Why are we there?

  • Armed conflict
  • Endemic/epidemic disease
  • Social violence/health care exclusion
  • Natural disaster

MSF has been working in Burundi for more than 20 years and intensified its activities in Bujumbura when pre-electoral tensions began to mount in May 2015. MSF services are free and available to anyone who meets the admission criteria, including those who have experienced violent trauma. Since the MSF center opened on July 1, 210 wounded patients have received care, 205 of whom required surgery.

MSF is one of the only international organizations treating wounded patients and trauma-related medical emergencies in the capital. MSF’s trauma center currently has a capacity of 43 beds and comprises an emergency room, two operating rooms, and an intensive care unit. The trauma center will soon be scaled up to an 86-bed capacity

MSF has also been responding to the mass influx of Burundian refugees in Tanzania since May 2015. Currently, there are around 130,000 refugees in Tanzania, with between 200 and 250 refugees continuing to cross the border each day. MSF is working in Nyaragusu, Nduta, and Mtendeli camps providing medical care, mental health support, and water and sanitation assistance.

Burundi: Latest MSF Updates

Our Work

This is an excerpt from MSF's 2014 International Activity Report:

The use of injectable artesunate for severe malaria is now well integrated into the Burundian Ministry of Health’s malaria treatment policy.

As a consequence, the Doctors Without Borders/Médecins Sans Frontières (MSF) program focusing on reducing severe malaria-related mortality is being gradually handed over to the Ministry of Health. In July 2014, the Kirundo malaria project, which was supporting 34 clinics with diagnosis and treatment, was handed over and the project in Mukenke district is due to follow suit in early 2015. Injectable artesunate is easy to administer and the treatment is shorter and more effective than quinine, with fewer side effects.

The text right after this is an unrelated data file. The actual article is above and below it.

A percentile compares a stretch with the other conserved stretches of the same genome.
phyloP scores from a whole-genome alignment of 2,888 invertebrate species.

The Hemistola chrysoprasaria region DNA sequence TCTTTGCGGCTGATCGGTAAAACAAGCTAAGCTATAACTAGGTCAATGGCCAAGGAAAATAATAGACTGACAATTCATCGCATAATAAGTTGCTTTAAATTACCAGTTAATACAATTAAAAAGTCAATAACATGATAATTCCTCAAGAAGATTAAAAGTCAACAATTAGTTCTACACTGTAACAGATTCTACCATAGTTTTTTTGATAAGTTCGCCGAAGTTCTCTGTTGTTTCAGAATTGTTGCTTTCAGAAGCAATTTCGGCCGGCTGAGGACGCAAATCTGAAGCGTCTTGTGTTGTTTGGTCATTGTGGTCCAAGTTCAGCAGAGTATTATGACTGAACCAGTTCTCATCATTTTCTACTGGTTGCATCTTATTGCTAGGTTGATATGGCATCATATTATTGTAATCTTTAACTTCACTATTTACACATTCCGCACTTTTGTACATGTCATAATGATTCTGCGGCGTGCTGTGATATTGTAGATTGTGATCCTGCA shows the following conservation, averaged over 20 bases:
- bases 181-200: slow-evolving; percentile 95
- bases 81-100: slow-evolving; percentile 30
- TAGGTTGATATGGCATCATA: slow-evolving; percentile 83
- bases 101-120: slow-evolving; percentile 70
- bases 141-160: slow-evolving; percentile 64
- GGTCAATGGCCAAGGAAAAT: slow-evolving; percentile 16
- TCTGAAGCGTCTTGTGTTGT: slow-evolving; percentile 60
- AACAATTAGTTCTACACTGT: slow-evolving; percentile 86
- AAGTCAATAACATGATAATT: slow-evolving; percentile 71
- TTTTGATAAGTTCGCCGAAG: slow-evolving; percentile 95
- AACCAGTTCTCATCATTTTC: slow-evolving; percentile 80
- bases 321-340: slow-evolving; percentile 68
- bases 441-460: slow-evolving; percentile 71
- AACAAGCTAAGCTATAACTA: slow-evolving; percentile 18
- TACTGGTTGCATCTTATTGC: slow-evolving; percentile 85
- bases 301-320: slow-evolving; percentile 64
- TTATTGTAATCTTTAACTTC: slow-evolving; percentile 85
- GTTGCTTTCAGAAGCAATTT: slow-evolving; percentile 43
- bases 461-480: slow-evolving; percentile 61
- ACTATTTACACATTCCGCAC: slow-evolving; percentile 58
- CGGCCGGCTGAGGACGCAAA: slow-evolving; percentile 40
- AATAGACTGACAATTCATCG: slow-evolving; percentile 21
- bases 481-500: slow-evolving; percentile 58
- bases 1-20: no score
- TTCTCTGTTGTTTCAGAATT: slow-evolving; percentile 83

Providing Fistula Care

An MSF team continued to provide obstetric fistula treatment at Urumuri health center in Gitega, alongside health promotion, staff training, and case-finding activities. MSF offers reconstructive surgery, physiotherapy, and psychosocial support, and runs a hotline for those seeking help. Fistulas, a consequence of birth complications, cause not only pain but incontinence, which in turn often leads to social exclusion and sometimes rejection by family and friends.

The number of new obstetric fistula cases has declined over the last few years, as much of the backlog that existed in the country when the project opened in 2010 has now been cleared. The project will be handed over to the Ministry of Health at the end of September 2015. The remaining cases will be managed by the Ministry of Health, as MSF has trained three Burundian doctors in fistula surgery.

At the end of 2014, MSF had 122 staff in Burundi. MSF has been working in the country since 1992.

Patient Story

Séverine, an obstetric fistula patient

The MSF team welcomed me to the women’s village. I feel good here; we dance together often. All the women here suffer from the same thing, and that helps us cope. I’m having the surgery in a week. I hope it will go well; I’m confident it will.

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